2018 was a year that started with crude prices at US$62/b and ended at US$46/b. In between those two points, prices had gently risen up to peak of US$80/b as the oil world worried about the impact of new American sanctions on Iran in September before crashing down in the last two months on a rising tide of American production. What did that mean for the financial health of the industry over the last quarter and last year?
Nothing negative, it appears. With the last of the financial results from supermajors released, the world’s largest oil firms reported strong profits for Q418 and blockbuster profits for the full year 2018. Despite the blip in prices, the efforts of the supermajors – along with the rest of the industry – to keep costs in check after being burnt by the 2015 crash has paid off.
ExxonMobil, for example, may have missed analyst expectations for 4Q18 revenue at US$71.9 billion, but reported a better-than-expected net profit of US$6 billion. The latter was down 28% y-o-y, but the Q417 figure included a one-off benefit related to then-implemented US tax reform. Full year net profit was even better – up 5.7% to US$20.8 billion as upstream production rose to 4.01 mmboe/d – allowing ExxonMobil to come close to reclaiming its title of the world’s most profitable oil company.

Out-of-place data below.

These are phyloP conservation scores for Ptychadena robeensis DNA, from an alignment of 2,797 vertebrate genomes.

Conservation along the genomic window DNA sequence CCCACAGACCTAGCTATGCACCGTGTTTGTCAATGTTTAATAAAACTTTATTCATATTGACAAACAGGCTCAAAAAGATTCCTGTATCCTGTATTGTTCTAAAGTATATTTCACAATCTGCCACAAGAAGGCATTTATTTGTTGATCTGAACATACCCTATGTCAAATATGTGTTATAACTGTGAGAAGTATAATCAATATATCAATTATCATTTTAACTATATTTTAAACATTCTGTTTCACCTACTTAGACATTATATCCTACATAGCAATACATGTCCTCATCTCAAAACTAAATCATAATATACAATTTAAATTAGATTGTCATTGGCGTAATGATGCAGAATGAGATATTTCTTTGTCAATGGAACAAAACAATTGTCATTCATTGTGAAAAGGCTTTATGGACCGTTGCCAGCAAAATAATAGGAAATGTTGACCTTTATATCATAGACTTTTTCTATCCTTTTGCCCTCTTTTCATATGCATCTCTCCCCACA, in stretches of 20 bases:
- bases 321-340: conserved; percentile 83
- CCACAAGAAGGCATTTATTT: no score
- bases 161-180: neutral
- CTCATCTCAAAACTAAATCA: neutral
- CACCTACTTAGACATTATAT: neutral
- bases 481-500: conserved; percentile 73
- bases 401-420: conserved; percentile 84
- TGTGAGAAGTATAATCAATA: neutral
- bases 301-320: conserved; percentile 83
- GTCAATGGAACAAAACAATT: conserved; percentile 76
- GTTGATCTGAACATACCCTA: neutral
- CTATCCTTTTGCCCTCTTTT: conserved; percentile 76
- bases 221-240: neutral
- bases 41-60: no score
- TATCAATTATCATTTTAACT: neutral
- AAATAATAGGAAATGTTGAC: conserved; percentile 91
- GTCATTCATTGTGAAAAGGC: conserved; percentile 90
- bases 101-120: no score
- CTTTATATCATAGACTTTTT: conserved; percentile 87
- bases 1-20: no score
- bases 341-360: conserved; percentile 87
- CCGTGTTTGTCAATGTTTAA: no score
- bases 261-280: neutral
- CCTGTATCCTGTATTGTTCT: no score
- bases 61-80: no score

But for now, that title is still held by Shell, which managed to eclipse ExxonMobil with full year net profits of US$21.4 billion. That’s the best annual results for the Anglo-Dutch firm since 2014; product of the deep and painful cost-cutting measures implemented after. Shell’s gamble in purchasing the BG Group for US$53 billion – which sparked a spat of asset sales to pare down debt – has paid off, with contributions from LNG trading named as a strong contributor to financial performance. Shell’s upstream output for 2018 came in at 3.78 mmb/d and the company is also looking to follow in the footsteps of ExxonMobil, Chevron and BP in the Permian, where it admits its footprint is currently ‘a bit small’.